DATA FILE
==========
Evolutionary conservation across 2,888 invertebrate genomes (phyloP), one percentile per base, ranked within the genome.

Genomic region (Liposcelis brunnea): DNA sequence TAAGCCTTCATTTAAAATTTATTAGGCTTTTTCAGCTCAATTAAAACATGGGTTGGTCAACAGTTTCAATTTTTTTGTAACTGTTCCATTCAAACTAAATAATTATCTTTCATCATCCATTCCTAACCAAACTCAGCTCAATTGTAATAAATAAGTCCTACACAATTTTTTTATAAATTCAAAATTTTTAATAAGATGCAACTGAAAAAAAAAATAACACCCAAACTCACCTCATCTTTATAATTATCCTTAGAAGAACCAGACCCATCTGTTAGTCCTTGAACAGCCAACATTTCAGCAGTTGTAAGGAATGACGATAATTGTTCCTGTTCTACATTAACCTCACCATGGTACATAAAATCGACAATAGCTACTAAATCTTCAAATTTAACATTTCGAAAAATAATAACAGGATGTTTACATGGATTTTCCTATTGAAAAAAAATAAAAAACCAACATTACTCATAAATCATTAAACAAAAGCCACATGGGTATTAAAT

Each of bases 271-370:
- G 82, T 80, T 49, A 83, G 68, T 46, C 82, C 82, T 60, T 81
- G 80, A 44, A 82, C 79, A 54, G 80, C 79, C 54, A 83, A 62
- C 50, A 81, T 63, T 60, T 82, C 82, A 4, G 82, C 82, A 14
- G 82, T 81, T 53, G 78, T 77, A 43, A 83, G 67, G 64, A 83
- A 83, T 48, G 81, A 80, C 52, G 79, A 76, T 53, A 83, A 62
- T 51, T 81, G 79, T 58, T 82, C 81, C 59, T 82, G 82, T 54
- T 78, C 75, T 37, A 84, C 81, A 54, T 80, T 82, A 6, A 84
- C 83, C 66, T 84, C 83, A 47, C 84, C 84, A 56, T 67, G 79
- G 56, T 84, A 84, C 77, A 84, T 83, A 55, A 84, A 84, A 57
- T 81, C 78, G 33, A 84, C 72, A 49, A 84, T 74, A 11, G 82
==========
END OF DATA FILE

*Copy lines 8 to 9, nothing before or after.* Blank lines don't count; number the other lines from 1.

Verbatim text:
- A 83, T 48, G 81, A 80, C 52, G 79, A 76, T 53, A 83, A 62
- T 51, T 81, G 79, T 58, T 82, C 81, C 59, T 82, G 82, T 54